On Z, and a mysterious balk
We’re in Philadelphia,
about to start a three-game series against the first-place Phillies.
Obviously a lot happened during the final days of our homestand,
the biggest news being Barry Zito’s reassignment to the bullpen. Tonight would
be his usual turn in the rotation and instead Pat Misch will take the mound for
his first start of the season.
It’s hard to know what to think about Z going to the
bullpen. We’ve just got to go with it and understand that moves are made to put
us in a better position to win. We have no control over the decision. We have
to just try to understand it as much as we can.
What we can do is make sure Z knows we’re right behind him
100 percent no matter what happens. Right now his mind is probably going crazy
with this situation. So we pretty much have given him his space and haven’t
said much to him. But later, when things settle down a bit, every time I talk
to him I’ll let him know we’re behind him, that this is a team effort and we’ll
all get through this together.
I remember going through a really tough time in 2001 when I
was so low I wondered if I could even play anymore. I had a right hamstring
injury that put me on the DL for two months. I wanted to prove that I could
play the entire season every single year – and then running to third base one
day in May of 2001 I heard a pop and I could barely take another step. It was
such a setback because I was in just my second full season in the Big Leagues.
I let myself get really down for a while. Then I realized
that the best way to deal with failure and adversity is to face it. Face what
you’re doing and tell yourself you’re struggling now but it’s not forever. You
have to face each day with a positive mind.
Rafael Palmeiro gave me the best advice about how to deal
with slumps and setbacks. Maybe you’re not swinging well. You don’t know what’s
going on. He told me, “Hey, it doesn’t matter how bad you feel, how horrible
you’re going. Every time you step to the plate, you tell yourself you’re the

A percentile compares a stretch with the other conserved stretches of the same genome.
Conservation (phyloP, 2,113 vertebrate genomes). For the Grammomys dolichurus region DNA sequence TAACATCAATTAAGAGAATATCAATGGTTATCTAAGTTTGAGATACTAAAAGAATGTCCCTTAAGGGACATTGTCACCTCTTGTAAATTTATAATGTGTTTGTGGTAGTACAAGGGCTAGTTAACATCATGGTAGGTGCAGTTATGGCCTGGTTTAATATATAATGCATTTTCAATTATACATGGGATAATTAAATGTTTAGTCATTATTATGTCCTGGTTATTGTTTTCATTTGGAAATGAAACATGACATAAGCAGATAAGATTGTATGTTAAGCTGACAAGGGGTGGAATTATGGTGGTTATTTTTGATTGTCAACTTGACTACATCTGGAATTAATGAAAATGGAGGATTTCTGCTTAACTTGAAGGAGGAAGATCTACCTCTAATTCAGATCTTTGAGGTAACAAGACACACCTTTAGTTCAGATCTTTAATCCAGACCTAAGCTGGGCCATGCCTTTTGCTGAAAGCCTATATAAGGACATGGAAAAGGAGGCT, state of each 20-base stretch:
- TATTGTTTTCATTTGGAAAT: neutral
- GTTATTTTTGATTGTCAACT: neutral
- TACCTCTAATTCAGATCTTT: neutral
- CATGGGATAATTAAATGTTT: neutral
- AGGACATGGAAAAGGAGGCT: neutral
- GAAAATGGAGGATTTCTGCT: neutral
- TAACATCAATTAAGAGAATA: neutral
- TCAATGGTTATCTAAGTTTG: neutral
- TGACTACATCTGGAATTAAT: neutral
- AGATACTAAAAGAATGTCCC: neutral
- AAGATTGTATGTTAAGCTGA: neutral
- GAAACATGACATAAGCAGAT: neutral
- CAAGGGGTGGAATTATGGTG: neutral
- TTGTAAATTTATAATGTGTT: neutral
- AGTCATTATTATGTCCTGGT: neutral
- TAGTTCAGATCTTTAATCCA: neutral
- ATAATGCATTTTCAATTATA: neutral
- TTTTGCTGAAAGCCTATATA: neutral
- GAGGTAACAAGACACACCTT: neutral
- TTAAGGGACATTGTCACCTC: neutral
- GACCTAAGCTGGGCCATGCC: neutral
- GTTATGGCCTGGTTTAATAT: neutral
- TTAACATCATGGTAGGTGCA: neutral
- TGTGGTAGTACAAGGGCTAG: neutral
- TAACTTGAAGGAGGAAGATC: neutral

best guy out there. You’re the man. That guy can’t get you out.”
I figured, if that’s the approach of Hall of Fame caliber
guys, then that’s what I’d do too. Every day after that – which was early in my
career, 2001, 2002 maybe – every single day, I take a positive mind onto the
field. I tell myself, “You’re better than that guy on the mound. He can’t touch
you.” You give credit to him when he gets you out, but until then you don’t
give him anything.
I think the same approach applies in lots of aspects of
life. If you have a problem and you’re not feeling good, you don’t go into work
or school all mad and make everybody else miserable. If you let your mind tell
you that you’re horrible, you’re going to be horrible. If you let your mind
tell you you’re going to fail, you’re going to fail. Ninety-five percent of
life is about your mind. It dictates what you’re going to do and what you’re
going to be.
I learned this lesson on the baseball field, but I use it in
raising my two girls. I use it in my personal relationships and my business
dealings. If you go out there expecting to succeed – expecting not only to
succeed but to be the best – you give yourself a really good shot at succeeding
and maybe even being best.
Sounds pretty simple, but of course it isn’t. If it were
that simple, Z would be on the mound tonight starting against the Phillies. He
has so much heart and so much desire that I know he’ll get through this. It
will take all of us – the coaches, the staff, his teammates. He’s going to be
great again. I don’t have any doubt.
The other news from the home stand was the balk call against
Here’s what happened. . There was a runner on third, and we
had a play called for Tim to throw over there at that moment. I saw Timmy was
in a windup instead of the stretch. He can’t throw to third from the windup. I
immediately called time-out. But obviously Tim was already started, and he
stopped as soon as I called time. The ump also called time then he suddenly
called a balk.
I told the ump he called timeout, too, and he said he never
called it. Of course, the TV replays show clearly he DID call it, and that’s
why Timmy stopped. He didn’t stop because he was trying to deceive the runner –
which is the whole reason behind having the balk rule. So it definitely should
not have been a balk.
It was a horrible way to lose a game. We were all really
angry about it. It’s just not a way to lose a game. If we lose by getting our
butts kicked, OK. But you never want to lose like that.
But it’s over now and we have to just think about the
In my next blog, I’ll answer the questions you have asked.
Thanks again for reading and writing and being such great, supportive fans.